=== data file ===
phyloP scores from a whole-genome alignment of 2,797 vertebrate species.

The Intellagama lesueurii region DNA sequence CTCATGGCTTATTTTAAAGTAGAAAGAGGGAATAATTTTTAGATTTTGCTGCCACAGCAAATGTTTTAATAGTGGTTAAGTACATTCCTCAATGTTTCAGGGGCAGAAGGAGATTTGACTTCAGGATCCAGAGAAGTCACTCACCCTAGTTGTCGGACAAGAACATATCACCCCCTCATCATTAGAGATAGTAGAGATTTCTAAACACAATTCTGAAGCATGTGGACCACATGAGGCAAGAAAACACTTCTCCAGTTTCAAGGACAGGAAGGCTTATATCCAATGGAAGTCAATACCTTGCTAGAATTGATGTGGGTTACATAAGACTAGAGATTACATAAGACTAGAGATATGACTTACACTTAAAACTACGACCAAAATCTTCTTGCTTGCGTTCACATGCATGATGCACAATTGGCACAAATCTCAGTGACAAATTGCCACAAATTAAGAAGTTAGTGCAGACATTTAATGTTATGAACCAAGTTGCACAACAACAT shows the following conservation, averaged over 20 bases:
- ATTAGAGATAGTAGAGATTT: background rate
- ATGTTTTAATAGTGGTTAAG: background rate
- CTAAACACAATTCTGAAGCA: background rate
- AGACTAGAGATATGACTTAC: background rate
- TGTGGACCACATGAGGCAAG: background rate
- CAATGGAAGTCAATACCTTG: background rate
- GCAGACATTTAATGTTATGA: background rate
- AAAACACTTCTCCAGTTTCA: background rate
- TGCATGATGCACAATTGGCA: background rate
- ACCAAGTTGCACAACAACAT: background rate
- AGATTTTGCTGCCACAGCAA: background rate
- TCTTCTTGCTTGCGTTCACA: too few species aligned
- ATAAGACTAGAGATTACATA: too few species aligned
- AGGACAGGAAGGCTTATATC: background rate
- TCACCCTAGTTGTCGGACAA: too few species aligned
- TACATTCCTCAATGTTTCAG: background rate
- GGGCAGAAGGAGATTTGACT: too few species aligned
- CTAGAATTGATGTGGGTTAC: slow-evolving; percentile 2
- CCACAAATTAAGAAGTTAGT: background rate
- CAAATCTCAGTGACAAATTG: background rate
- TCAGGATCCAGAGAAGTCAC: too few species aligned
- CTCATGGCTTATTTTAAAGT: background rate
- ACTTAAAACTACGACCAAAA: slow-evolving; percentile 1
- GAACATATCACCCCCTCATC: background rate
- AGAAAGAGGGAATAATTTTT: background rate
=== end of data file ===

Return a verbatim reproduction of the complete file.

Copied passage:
phyloP scores from a whole-genome alignment of 2,797 vertebrate species.

The Intellagama lesueurii region DNA sequence CTCATGGCTTATTTTAAAGTAGAAAGAGGGAATAATTTTTAGATTTTGCTGCCACAGCAAATGTTTTAATAGTGGTTAAGTACATTCCTCAATGTTTCAGGGGCAGAAGGAGATTTGACTTCAGGATCCAGAGAAGTCACTCACCCTAGTTGTCGGACAAGAACATATCACCCCCTCATCATTAGAGATAGTAGAGATTTCTAAACACAATTCTGAAGCATGTGGACCACATGAGGCAAGAAAACACTTCTCCAGTTTCAAGGACAGGAAGGCTTATATCCAATGGAAGTCAATACCTTGCTAGAATTGATGTGGGTTACATAAGACTAGAGATTACATAAGACTAGAGATATGACTTACACTTAAAACTACGACCAAAATCTTCTTGCTTGCGTTCACATGCATGATGCACAATTGGCACAAATCTCAGTGACAAATTGCCACAAATTAAGAAGTTAGTGCAGACATTTAATGTTATGAACCAAGTTGCACAACAACAT shows the following conservation, averaged over 20 bases:
- ATTAGAGATAGTAGAGATTT: background rate
- ATGTTTTAATAGTGGTTAAG: background rate
- CTAAACACAATTCTGAAGCA: background rate
- AGACTAGAGATATGACTTAC: background rate
- TGTGGACCACATGAGGCAAG: background rate
- CAATGGAAGTCAATACCTTG: background rate
- GCAGACATTTAATGTTATGA: background rate
- AAAACACTTCTCCAGTTTCA: background rate
- TGCATGATGCACAATTGGCA: background rate
- ACCAAGTTGCACAACAACAT: background rate
- AGATTTTGCTGCCACAGCAA: background rate
- TCTTCTTGCTTGCGTTCACA: too few species aligned
- ATAAGACTAGAGATTACATA: too few species aligned
- AGGACAGGAAGGCTTATATC: background rate
- TCACCCTAGTTGTCGGACAA: too few species aligned
- TACATTCCTCAATGTTTCAG: background rate
- GGGCAGAAGGAGATTTGACT: too few species aligned
- CTAGAATTGATGTGGGTTAC: slow-evolving; percentile 2
- CCACAAATTAAGAAGTTAGT: background rate
- CAAATCTCAGTGACAAATTG: background rate
- TCAGGATCCAGAGAAGTCAC: too few species aligned
- CTCATGGCTTATTTTAAAGT: background rate
- ACTTAAAACTACGACCAAAA: slow-evolving; percentile 1
- GAACATATCACCCCCTCATC: background rate
- AGAAAGAGGGAATAATTTTT: background rate